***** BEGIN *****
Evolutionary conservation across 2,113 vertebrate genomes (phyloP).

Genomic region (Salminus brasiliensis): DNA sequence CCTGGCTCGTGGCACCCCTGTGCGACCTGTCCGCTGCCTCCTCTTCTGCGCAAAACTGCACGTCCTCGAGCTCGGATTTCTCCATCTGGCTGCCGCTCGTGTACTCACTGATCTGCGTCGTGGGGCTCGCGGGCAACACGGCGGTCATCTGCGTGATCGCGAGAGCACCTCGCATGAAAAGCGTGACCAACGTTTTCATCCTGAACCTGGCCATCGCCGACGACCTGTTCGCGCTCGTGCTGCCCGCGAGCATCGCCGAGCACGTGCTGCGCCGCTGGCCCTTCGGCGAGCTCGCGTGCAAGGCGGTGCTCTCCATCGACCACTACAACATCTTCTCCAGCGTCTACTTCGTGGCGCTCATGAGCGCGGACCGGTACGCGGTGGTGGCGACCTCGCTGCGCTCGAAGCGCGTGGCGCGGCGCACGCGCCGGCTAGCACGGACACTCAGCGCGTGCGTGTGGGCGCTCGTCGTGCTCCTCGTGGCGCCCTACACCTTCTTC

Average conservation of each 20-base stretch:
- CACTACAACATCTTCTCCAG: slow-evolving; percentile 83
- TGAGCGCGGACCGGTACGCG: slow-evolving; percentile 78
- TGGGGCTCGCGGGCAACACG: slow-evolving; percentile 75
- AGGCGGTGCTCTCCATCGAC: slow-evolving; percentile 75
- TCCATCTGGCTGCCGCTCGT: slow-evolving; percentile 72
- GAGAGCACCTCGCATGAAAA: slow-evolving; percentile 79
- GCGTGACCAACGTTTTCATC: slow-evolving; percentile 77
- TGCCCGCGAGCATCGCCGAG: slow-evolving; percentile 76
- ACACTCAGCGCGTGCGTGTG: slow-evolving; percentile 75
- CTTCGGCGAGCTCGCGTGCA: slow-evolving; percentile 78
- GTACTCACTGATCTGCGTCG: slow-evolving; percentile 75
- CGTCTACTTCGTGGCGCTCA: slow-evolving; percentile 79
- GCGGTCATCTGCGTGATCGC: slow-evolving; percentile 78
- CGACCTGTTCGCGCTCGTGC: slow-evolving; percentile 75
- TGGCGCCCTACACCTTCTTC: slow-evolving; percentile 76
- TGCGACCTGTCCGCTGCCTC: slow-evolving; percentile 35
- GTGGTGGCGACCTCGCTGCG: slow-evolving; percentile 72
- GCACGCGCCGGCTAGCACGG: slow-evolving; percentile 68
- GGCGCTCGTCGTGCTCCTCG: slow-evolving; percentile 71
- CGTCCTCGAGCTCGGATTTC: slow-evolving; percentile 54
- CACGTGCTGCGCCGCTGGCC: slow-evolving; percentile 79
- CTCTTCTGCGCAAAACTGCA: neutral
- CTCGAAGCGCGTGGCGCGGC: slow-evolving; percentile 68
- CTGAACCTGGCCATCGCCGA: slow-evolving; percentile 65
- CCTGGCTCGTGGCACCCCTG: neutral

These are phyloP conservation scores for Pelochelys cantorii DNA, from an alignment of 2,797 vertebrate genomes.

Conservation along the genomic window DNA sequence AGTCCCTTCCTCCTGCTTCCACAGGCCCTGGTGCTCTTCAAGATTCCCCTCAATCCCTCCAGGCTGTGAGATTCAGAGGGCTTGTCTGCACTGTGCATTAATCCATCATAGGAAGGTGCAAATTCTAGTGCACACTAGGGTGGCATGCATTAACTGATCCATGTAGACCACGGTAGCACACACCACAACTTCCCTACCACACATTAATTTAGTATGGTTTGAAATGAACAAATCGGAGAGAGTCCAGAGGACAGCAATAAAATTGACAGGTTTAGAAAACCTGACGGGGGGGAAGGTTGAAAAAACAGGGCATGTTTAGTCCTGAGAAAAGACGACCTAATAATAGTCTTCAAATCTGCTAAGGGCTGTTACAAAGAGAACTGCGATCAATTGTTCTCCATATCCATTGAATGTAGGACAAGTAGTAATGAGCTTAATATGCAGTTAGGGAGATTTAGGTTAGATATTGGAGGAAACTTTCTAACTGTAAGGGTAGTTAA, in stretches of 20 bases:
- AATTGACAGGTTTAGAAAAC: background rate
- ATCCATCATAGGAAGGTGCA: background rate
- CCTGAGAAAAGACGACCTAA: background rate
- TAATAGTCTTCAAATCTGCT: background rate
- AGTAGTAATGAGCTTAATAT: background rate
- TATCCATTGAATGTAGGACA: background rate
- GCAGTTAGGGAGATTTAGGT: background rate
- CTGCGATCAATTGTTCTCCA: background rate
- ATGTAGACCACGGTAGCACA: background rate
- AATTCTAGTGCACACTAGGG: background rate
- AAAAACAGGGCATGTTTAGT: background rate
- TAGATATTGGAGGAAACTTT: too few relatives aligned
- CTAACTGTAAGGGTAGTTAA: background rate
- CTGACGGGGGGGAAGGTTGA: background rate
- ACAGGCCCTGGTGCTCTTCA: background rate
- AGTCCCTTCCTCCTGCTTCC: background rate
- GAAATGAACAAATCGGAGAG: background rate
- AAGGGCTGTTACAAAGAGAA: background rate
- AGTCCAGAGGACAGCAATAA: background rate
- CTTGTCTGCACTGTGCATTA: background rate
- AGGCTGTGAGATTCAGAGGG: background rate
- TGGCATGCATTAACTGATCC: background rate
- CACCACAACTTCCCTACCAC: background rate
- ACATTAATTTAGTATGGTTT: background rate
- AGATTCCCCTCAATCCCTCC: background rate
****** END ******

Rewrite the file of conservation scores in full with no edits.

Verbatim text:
Evolutionary conservation across 2,113 vertebrate genomes (phyloP).

Genomic region (Salminus brasiliensis): DNA sequence CCTGGCTCGTGGCACCCCTGTGCGACCTGTCCGCTGCCTCCTCTTCTGCGCAAAACTGCACGTCCTCGAGCTCGGATTTCTCCATCTGGCTGCCGCTCGTGTACTCACTGATCTGCGTCGTGGGGCTCGCGGGCAACACGGCGGTCATCTGCGTGATCGCGAGAGCACCTCGCATGAAAAGCGTGACCAACGTTTTCATCCTGAACCTGGCCATCGCCGACGACCTGTTCGCGCTCGTGCTGCCCGCGAGCATCGCCGAGCACGTGCTGCGCCGCTGGCCCTTCGGCGAGCTCGCGTGCAAGGCGGTGCTCTCCATCGACCACTACAACATCTTCTCCAGCGTCTACTTCGTGGCGCTCATGAGCGCGGACCGGTACGCGGTGGTGGCGACCTCGCTGCGCTCGAAGCGCGTGGCGCGGCGCACGCGCCGGCTAGCACGGACACTCAGCGCGTGCGTGTGGGCGCTCGTCGTGCTCCTCGTGGCGCCCTACACCTTCTTC

Average conservation of each 20-base stretch:
- CACTACAACATCTTCTCCAG: slow-evolving; percentile 83
- TGAGCGCGGACCGGTACGCG: slow-evolving; percentile 78
- TGGGGCTCGCGGGCAACACG: slow-evolving; percentile 75
- AGGCGGTGCTCTCCATCGAC: slow-evolving; percentile 75
- TCCATCTGGCTGCCGCTCGT: slow-evolving; percentile 72
- GAGAGCACCTCGCATGAAAA: slow-evolving; percentile 79
- GCGTGACCAACGTTTTCATC: slow-evolving; percentile 77
- TGCCCGCGAGCATCGCCGAG: slow-evolving; percentile 76
- ACACTCAGCGCGTGCGTGTG: slow-evolving; percentile 75
- CTTCGGCGAGCTCGCGTGCA: slow-evolving; percentile 78
- GTACTCACTGATCTGCGTCG: slow-evolving; percentile 75
- CGTCTACTTCGTGGCGCTCA: slow-evolving; percentile 79
- GCGGTCATCTGCGTGATCGC: slow-evolving; percentile 78
- CGACCTGTTCGCGCTCGTGC: slow-evolving; percentile 75
- TGGCGCCCTACACCTTCTTC: slow-evolving; percentile 76
- TGCGACCTGTCCGCTGCCTC: slow-evolving; percentile 35
- GTGGTGGCGACCTCGCTGCG: slow-evolving; percentile 72
- GCACGCGCCGGCTAGCACGG: slow-evolving; percentile 68
- GGCGCTCGTCGTGCTCCTCG: slow-evolving; percentile 71
- CGTCCTCGAGCTCGGATTTC: slow-evolving; percentile 54
- CACGTGCTGCGCCGCTGGCC: slow-evolving; percentile 79
- CTCTTCTGCGCAAAACTGCA: neutral
- CTCGAAGCGCGTGGCGCGGC: slow-evolving; percentile 68
- CTGAACCTGGCCATCGCCGA: slow-evolving; percentile 65
- CCTGGCTCGTGGCACCCCTG: neutral

These are phyloP conservation scores for Pelochelys cantorii DNA, from an alignment of 2,797 vertebrate genomes.

Conservation along the genomic window DNA sequence AGTCCCTTCCTCCTGCTTCCACAGGCCCTGGTGCTCTTCAAGATTCCCCTCAATCCCTCCAGGCTGTGAGATTCAGAGGGCTTGTCTGCACTGTGCATTAATCCATCATAGGAAGGTGCAAATTCTAGTGCACACTAGGGTGGCATGCATTAACTGATCCATGTAGACCACGGTAGCACACACCACAACTTCCCTACCACACATTAATTTAGTATGGTTTGAAATGAACAAATCGGAGAGAGTCCAGAGGACAGCAATAAAATTGACAGGTTTAGAAAACCTGACGGGGGGGAAGGTTGAAAAAACAGGGCATGTTTAGTCCTGAGAAAAGACGACCTAATAATAGTCTTCAAATCTGCTAAGGGCTGTTACAAAGAGAACTGCGATCAATTGTTCTCCATATCCATTGAATGTAGGACAAGTAGTAATGAGCTTAATATGCAGTTAGGGAGATTTAGGTTAGATATTGGAGGAAACTTTCTAACTGTAAGGGTAGTTAA, in stretches of 20 bases:
- AATTGACAGGTTTAGAAAAC: background rate
- ATCCATCATAGGAAGGTGCA: background rate
- CCTGAGAAAAGACGACCTAA: background rate
- TAATAGTCTTCAAATCTGCT: background rate
- AGTAGTAATGAGCTTAATAT: background rate
- TATCCATTGAATGTAGGACA: background rate
- GCAGTTAGGGAGATTTAGGT: background rate
- CTGCGATCAATTGTTCTCCA: background rate
- ATGTAGACCACGGTAGCACA: background rate
- AATTCTAGTGCACACTAGGG: background rate
- AAAAACAGGGCATGTTTAGT: background rate
- TAGATATTGGAGGAAACTTT: too few relatives aligned
- CTAACTGTAAGGGTAGTTAA: background rate
- CTGACGGGGGGGAAGGTTGA: background rate
- ACAGGCCCTGGTGCTCTTCA: background rate
- AGTCCCTTCCTCCTGCTTCC: background rate
- GAAATGAACAAATCGGAGAG: background rate
- AAGGGCTGTTACAAAGAGAA: background rate
- AGTCCAGAGGACAGCAATAA: background rate
- CTTGTCTGCACTGTGCATTA: background rate
- AGGCTGTGAGATTCAGAGGG: background rate
- TGGCATGCATTAACTGATCC: background rate
- CACCACAACTTCCCTACCAC: background rate
- ACATTAATTTAGTATGGTTT: background rate
- AGATTCCCCTCAATCCCTCC: background rate